Greengirls Helen Yarmoska, Nicole Hvidsten, Martha Buns, Connie Nelson, Kim Palmer and Mary Jane Smetanka are dishin' the dirt from the back-yard garden and beyond. Whether you're a greenthumb or greenhorn, they're eager to learn from your mishaps, mistakes - and most importantly, your sweet successes - all growing season long.
Sedum is the old shoe in my garden. It's so low-maintenance that I tend to forget about it. And during summer, when other plants are bursting with blooms and calling attention to themselves, sedum recedes to the background.
But fall is sedum's turn to shine. While my other plants are looking spent and scraggly, my sedums are just coming into their own, with big clumps of tiny blooms that put on a show of fall color.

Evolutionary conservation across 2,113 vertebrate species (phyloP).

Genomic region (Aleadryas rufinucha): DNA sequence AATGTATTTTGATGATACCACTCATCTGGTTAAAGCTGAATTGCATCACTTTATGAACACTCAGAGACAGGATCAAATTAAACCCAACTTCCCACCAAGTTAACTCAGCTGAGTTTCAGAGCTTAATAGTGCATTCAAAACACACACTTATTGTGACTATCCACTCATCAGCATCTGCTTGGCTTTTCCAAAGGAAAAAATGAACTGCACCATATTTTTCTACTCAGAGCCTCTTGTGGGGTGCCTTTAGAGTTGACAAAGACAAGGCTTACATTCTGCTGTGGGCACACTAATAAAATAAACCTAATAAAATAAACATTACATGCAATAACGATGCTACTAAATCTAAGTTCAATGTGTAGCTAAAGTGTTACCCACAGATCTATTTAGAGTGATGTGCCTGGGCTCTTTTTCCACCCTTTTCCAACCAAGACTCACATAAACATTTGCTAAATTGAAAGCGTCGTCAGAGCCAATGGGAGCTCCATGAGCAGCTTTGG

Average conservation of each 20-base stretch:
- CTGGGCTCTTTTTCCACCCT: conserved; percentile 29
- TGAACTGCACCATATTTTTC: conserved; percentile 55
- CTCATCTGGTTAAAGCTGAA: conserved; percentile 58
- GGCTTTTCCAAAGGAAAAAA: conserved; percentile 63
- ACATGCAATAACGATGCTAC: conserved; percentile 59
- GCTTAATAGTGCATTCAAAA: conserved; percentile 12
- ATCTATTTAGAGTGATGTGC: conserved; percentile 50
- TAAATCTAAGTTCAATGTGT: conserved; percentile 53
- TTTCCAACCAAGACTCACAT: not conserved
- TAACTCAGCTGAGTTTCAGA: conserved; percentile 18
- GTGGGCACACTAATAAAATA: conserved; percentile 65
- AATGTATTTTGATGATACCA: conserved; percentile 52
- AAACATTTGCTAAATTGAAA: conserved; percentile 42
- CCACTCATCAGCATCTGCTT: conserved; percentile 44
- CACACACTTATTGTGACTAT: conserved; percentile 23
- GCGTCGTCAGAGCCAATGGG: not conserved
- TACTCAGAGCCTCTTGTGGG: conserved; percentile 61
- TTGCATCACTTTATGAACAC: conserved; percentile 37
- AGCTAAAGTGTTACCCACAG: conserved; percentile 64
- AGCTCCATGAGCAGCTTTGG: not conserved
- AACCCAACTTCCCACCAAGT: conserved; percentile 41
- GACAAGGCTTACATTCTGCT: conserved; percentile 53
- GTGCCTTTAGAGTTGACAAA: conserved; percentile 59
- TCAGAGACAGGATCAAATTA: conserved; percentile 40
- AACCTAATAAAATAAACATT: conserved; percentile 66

I have the ubiquitous Autumn Joy but there are many other varieties, from the variegated Pink Chablis to the dusky Black Jack.
Sedum isn't maintenance-free but it's pretty darn close. Mature plants need to be divided every few years or they tend to collapse in the middle. Or so I'm told. But to be completely frank, I haven't divided ANY of the sedums that I acquired along with my house 14 years ago, and they still look pretty darn good.
Sedum is tough as nails in garden beds, but it's equally indestructible in pots. I bought some Dragon's Blood sedum plants seven years ago to trail over the edges of my patio pots. Every fall, I just leave them in the pots and let them freeze. And they STILL come back, year after year. That's a survivor!
What's your favorite sedum?
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